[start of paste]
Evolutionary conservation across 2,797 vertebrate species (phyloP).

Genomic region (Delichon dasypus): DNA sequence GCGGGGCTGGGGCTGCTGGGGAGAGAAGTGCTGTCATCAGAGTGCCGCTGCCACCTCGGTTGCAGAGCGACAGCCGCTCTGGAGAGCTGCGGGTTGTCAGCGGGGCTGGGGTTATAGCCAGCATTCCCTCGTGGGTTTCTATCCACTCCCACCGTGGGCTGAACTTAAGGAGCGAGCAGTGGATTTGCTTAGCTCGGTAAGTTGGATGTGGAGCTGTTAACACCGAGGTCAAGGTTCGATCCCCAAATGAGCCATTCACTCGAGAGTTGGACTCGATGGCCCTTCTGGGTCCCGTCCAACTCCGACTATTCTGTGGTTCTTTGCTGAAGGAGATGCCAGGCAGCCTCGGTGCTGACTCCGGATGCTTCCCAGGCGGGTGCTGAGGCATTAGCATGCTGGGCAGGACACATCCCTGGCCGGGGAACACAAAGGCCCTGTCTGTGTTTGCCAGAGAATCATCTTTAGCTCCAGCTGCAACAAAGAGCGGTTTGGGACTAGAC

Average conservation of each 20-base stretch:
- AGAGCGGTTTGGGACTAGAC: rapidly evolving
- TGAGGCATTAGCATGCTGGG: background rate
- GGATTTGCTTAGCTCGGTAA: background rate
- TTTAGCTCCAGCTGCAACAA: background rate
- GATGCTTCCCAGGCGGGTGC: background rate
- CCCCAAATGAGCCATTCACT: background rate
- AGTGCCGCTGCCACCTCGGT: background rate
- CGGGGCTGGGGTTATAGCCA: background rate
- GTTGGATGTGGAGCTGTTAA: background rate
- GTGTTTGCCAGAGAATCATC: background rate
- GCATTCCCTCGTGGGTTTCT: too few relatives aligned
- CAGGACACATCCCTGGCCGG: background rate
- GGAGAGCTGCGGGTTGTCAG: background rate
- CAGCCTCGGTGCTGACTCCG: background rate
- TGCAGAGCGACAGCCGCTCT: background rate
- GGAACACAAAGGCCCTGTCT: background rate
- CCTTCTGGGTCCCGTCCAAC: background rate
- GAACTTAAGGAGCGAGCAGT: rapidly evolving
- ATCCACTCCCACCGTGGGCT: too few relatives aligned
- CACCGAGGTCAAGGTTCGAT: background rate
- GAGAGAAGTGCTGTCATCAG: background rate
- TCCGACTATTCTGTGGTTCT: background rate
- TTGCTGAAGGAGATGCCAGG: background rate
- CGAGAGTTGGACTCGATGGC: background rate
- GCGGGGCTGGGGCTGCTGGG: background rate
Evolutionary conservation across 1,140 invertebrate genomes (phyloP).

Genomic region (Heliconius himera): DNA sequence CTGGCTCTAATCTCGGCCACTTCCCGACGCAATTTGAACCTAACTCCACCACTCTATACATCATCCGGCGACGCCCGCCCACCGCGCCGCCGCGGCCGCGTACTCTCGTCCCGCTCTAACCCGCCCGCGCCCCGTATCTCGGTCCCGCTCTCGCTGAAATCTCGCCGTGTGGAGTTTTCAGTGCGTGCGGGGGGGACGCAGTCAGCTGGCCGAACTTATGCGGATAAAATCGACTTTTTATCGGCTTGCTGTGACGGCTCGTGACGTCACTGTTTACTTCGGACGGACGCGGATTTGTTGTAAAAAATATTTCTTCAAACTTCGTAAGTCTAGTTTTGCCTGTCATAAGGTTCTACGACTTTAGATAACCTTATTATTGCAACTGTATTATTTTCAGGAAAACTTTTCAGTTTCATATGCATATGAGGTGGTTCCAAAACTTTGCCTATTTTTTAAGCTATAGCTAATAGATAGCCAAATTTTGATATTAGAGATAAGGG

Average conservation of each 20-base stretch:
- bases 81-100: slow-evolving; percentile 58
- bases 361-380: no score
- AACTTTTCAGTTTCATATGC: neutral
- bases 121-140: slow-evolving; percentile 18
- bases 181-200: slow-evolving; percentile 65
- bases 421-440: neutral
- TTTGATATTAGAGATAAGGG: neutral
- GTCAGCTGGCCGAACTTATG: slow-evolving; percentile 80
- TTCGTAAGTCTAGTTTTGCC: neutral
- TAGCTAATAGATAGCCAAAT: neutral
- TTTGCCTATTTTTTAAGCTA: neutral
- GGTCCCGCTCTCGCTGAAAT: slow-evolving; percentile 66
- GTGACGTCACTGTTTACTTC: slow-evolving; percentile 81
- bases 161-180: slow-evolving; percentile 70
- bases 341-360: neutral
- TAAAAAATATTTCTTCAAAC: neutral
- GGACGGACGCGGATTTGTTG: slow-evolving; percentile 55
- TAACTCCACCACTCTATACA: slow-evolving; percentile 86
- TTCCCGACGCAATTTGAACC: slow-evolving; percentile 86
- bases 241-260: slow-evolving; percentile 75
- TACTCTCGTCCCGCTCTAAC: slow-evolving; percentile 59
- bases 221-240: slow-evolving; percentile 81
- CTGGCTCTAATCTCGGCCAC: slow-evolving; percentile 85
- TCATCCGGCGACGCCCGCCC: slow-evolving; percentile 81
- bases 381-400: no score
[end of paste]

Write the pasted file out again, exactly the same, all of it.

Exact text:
Evolutionary conservation across 2,797 vertebrate species (phyloP).

Genomic region (Delichon dasypus): DNA sequence GCGGGGCTGGGGCTGCTGGGGAGAGAAGTGCTGTCATCAGAGTGCCGCTGCCACCTCGGTTGCAGAGCGACAGCCGCTCTGGAGAGCTGCGGGTTGTCAGCGGGGCTGGGGTTATAGCCAGCATTCCCTCGTGGGTTTCTATCCACTCCCACCGTGGGCTGAACTTAAGGAGCGAGCAGTGGATTTGCTTAGCTCGGTAAGTTGGATGTGGAGCTGTTAACACCGAGGTCAAGGTTCGATCCCCAAATGAGCCATTCACTCGAGAGTTGGACTCGATGGCCCTTCTGGGTCCCGTCCAACTCCGACTATTCTGTGGTTCTTTGCTGAAGGAGATGCCAGGCAGCCTCGGTGCTGACTCCGGATGCTTCCCAGGCGGGTGCTGAGGCATTAGCATGCTGGGCAGGACACATCCCTGGCCGGGGAACACAAAGGCCCTGTCTGTGTTTGCCAGAGAATCATCTTTAGCTCCAGCTGCAACAAAGAGCGGTTTGGGACTAGAC

Average conservation of each 20-base stretch:
- AGAGCGGTTTGGGACTAGAC: rapidly evolving
- TGAGGCATTAGCATGCTGGG: background rate
- GGATTTGCTTAGCTCGGTAA: background rate
- TTTAGCTCCAGCTGCAACAA: background rate
- GATGCTTCCCAGGCGGGTGC: background rate
- CCCCAAATGAGCCATTCACT: background rate
- AGTGCCGCTGCCACCTCGGT: background rate
- CGGGGCTGGGGTTATAGCCA: background rate
- GTTGGATGTGGAGCTGTTAA: background rate
- GTGTTTGCCAGAGAATCATC: background rate
- GCATTCCCTCGTGGGTTTCT: too few relatives aligned
- CAGGACACATCCCTGGCCGG: background rate
- GGAGAGCTGCGGGTTGTCAG: background rate
- CAGCCTCGGTGCTGACTCCG: background rate
- TGCAGAGCGACAGCCGCTCT: background rate
- GGAACACAAAGGCCCTGTCT: background rate
- CCTTCTGGGTCCCGTCCAAC: background rate
- GAACTTAAGGAGCGAGCAGT: rapidly evolving
- ATCCACTCCCACCGTGGGCT: too few relatives aligned
- CACCGAGGTCAAGGTTCGAT: background rate
- GAGAGAAGTGCTGTCATCAG: background rate
- TCCGACTATTCTGTGGTTCT: background rate
- TTGCTGAAGGAGATGCCAGG: background rate
- CGAGAGTTGGACTCGATGGC: background rate
- GCGGGGCTGGGGCTGCTGGG: background rate
Evolutionary conservation across 1,140 invertebrate genomes (phyloP).

Genomic region (Heliconius himera): DNA sequence CTGGCTCTAATCTCGGCCACTTCCCGACGCAATTTGAACCTAACTCCACCACTCTATACATCATCCGGCGACGCCCGCCCACCGCGCCGCCGCGGCCGCGTACTCTCGTCCCGCTCTAACCCGCCCGCGCCCCGTATCTCGGTCCCGCTCTCGCTGAAATCTCGCCGTGTGGAGTTTTCAGTGCGTGCGGGGGGGACGCAGTCAGCTGGCCGAACTTATGCGGATAAAATCGACTTTTTATCGGCTTGCTGTGACGGCTCGTGACGTCACTGTTTACTTCGGACGGACGCGGATTTGTTGTAAAAAATATTTCTTCAAACTTCGTAAGTCTAGTTTTGCCTGTCATAAGGTTCTACGACTTTAGATAACCTTATTATTGCAACTGTATTATTTTCAGGAAAACTTTTCAGTTTCATATGCATATGAGGTGGTTCCAAAACTTTGCCTATTTTTTAAGCTATAGCTAATAGATAGCCAAATTTTGATATTAGAGATAAGGG

Average conservation of each 20-base stretch:
- bases 81-100: slow-evolving; percentile 58
- bases 361-380: no score
- AACTTTTCAGTTTCATATGC: neutral
- bases 121-140: slow-evolving; percentile 18
- bases 181-200: slow-evolving; percentile 65
- bases 421-440: neutral
- TTTGATATTAGAGATAAGGG: neutral
- GTCAGCTGGCCGAACTTATG: slow-evolving; percentile 80
- TTCGTAAGTCTAGTTTTGCC: neutral
- TAGCTAATAGATAGCCAAAT: neutral
- TTTGCCTATTTTTTAAGCTA: neutral
- GGTCCCGCTCTCGCTGAAAT: slow-evolving; percentile 66
- GTGACGTCACTGTTTACTTC: slow-evolving; percentile 81
- bases 161-180: slow-evolving; percentile 70
- bases 341-360: neutral
- TAAAAAATATTTCTTCAAAC: neutral
- GGACGGACGCGGATTTGTTG: slow-evolving; percentile 55
- TAACTCCACCACTCTATACA: slow-evolving; percentile 86
- TTCCCGACGCAATTTGAACC: slow-evolving; percentile 86
- bases 241-260: slow-evolving; percentile 75
- TACTCTCGTCCCGCTCTAAC: slow-evolving; percentile 59
- bases 221-240: slow-evolving; percentile 81
- CTGGCTCTAATCTCGGCCAC: slow-evolving; percentile 85
- TCATCCGGCGACGCCCGCCC: slow-evolving; percentile 81
- bases 381-400: no score